This course focuses on processes of reading and writing with the Virginia English Standards of Learning as the framework for instruction. Strategies involving reading and writing across all content areas are demonstrated, explored, and practiced to meet diverse learner needs. Vocabulary development, writing skills and assessment strategies for socially just teaching are emphasized. Prerequisite: Admission to teacher education. 

ED 351 General Curriculum and Methods for Middle and Secondary Teaching (1 SH)

Middle and Secondary Curriculum Block is comprised of  ED 351, 361, 385. Focuses on general curriculum and instructional methods, pedagogy, and procedures related to teaching in the 6-12 grade levels. Prerequisites: ED 245 and admission to teacher education.

ED 361 Secondary Methods Professional Field Experience (1 SH)

Middle and Secondary Curriculum Block is comprised of ED 351, 361, and 385. A 60-hour professional field experience in an area high school. Consists of assignments arranged to provide for breadth of experience within the scope of the candidate's content area. Grading is on a pass/fail basis. Prerequisites: ED 245 and admission to teacher education. Corequisite: ED 351, ED 385.

ED 385 Content Area Methods for Middle and Secondary Teaching (2 SH)

Middle and Secondary Curriculum Block is comprised of ED 351, 361, and 385. Focuses on curriculum and instructional methods for middle/secondary endorsements specific to the content areas of biology, chemistry, computer science, English, history and social science, mathematics, English as a second language, and health. Prerequisites: ED 245 and admission to teacher education. Corequisites: ED 351, ED 361.

ED 395 Reading and Writing in the Content Area (3 SH)

Focuses on processes of language acquisition and reading and writing within the secondary content area. Explores reading and writing within the Virginia English Standards of Learning and a variety of fiction and nonfiction texts that promote literacy in the content areas. Emphasis is placed on understanding reading development, phonemic and phonological awareness, vocabulary development, comprehension strategies, spelling development, and the writing process. Includes a 20-hour practicum in a middle school setting. (2 SH content; 1 SH practicum).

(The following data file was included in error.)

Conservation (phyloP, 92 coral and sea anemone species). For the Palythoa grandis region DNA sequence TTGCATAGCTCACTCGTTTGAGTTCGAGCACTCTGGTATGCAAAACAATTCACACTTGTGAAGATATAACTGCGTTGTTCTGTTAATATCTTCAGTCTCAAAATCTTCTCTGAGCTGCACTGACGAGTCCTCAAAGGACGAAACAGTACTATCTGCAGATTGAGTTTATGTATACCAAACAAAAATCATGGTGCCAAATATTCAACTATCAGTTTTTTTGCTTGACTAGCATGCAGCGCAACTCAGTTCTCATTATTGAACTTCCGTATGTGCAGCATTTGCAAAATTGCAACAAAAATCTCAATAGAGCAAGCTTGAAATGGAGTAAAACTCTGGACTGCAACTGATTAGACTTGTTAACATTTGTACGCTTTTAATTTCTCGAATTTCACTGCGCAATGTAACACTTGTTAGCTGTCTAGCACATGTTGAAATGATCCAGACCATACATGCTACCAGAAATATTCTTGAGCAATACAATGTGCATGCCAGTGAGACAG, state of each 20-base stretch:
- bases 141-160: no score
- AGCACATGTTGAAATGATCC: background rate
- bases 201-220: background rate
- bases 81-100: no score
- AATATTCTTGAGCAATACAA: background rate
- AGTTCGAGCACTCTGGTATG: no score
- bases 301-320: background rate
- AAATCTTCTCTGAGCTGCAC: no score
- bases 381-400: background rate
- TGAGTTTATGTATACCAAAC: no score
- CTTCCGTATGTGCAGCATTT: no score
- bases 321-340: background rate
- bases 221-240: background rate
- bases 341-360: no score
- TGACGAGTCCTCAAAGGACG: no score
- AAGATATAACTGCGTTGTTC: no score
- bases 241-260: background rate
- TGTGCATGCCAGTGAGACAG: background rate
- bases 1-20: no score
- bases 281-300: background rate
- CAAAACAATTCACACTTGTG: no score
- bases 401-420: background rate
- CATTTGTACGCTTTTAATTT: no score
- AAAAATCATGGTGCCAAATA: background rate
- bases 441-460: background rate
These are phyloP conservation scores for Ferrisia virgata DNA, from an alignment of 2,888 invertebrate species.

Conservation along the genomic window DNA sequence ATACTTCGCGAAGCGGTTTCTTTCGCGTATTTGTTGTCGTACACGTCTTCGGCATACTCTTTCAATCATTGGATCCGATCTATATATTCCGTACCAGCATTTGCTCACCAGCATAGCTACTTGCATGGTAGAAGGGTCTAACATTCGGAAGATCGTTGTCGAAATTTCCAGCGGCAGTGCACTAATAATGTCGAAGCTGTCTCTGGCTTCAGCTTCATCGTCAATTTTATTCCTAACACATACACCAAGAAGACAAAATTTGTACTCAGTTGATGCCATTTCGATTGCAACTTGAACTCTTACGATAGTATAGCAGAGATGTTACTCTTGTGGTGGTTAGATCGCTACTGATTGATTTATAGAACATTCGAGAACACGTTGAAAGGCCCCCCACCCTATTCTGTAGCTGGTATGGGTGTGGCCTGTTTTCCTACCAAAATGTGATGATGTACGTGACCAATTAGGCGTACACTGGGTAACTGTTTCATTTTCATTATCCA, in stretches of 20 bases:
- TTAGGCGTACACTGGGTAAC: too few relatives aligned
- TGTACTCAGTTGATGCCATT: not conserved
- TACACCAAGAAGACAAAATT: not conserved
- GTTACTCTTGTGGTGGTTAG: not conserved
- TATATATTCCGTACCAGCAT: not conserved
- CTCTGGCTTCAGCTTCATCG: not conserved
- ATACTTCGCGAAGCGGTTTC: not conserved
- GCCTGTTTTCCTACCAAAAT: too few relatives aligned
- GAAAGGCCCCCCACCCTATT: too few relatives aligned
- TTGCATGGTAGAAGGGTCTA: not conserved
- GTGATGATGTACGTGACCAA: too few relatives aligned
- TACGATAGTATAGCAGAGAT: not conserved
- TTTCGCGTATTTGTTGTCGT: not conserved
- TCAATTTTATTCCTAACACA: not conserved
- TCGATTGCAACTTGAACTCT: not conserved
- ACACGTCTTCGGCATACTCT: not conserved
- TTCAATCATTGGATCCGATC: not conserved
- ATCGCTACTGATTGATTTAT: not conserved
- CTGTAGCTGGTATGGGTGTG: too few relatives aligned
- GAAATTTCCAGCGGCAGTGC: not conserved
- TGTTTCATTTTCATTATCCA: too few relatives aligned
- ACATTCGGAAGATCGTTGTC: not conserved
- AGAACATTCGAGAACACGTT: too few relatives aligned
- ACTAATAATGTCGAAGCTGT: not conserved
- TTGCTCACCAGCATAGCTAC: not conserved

ED 401 Examining Foundations of Education (2 SH)

Examines issues facing American education today. Utilizing a framework that reflects on the historical, philosophical, and sociological foundations, students analyze, synthesize and evaluate issues underlying the role, development, and organization of public education in the United States. Topics include the legal status of teachers and students, professionalism and ethical standards, governance of schools, state assessment and accountability systems, including legal and ethical aspects of assessment. Prerequisite: Admission to teacher education.
Core: WI

ED 411 Reflective Teaching Seminar and Portfolio (1 SH)

Promotes reflective practice on pertinent aspects of the student teaching experience, with particular attention given to the impact on student learning. Addresses professional standards of the teaching profession, including the Virginia child abuse and neglect recognition and intervention training. An capstone electronic portfolio is required. Taken concurrently with student teaching.

ED 421 Student Teaching I-PreK-3 (7 SH)

Designed for prospective early/primary education (PreK-3) and elementary education (PreK-6) teachers. Three integrated components comprise this experience: (1) Orientation and participatory experiences during the opening week of school, to be fulfilled in the setting where the student will later complete the supervised teaching assignment; (2) Two seven- week placements at two different grade levels and daily classroom teaching responsibilities under the supervision of a cooperating teacher, including observation, reflection, planning, implementation, evaluation, and conferencing; (3) ED 411 Reflective Teaching Seminar. Spring semester student teachers are required to take orientation and participational experiences during the opening week of school in the fall. Prerequisite: Admission to student teaching.

ED 422 Student Teaching II-PreK-3 (7 SH)

Designed for prospective early/primary education (PreK-3) and elementary education (PreK-6) teachers. Three integrated components comprise this experience: (1) Orientation and participatory experiences during the opening week of school, to be fulfilled in the setting where the student will later complete the supervised teaching assignment; (2) Two seven- week placements at two different grade levels and daily classroom teaching responsibilities under the supervision of a cooperating teacher, including observation, reflection, planning, implementation, evaluation, and conferencing; (3) ED 411 Reflective Teaching Seminar. Spring semester student teachers are required to take orientation and participational experiences during the opening week of school in the fall. Prerequisite: Admission to student teaching.

ED 423 Student Teaching II-4-6 (7 SH)

Designed for prospective early/primary education (PreK-3) and elementary education (PreK-6) teachers. Three integrated components comprise this experience: (1) Orientation and participatory experiences during the opening week of school, to be fulfilled in the setting where the student will later complete the supervised teaching assignment; (2) Two seven- week placements at two different grade levels and daily classroom teaching responsibilities under the supervision of a cooperating teacher, including observation, reflection, planning, implementation, evaluation, and conferencing; (3) ED 411 Reflective Teaching Seminar. Spring semester student teachers are required to take orientation and participational experiences during the opening week of school in the fall. Prerequisite: Admission to student teaching.

ED 451 Middle School Student Teaching (7 SH)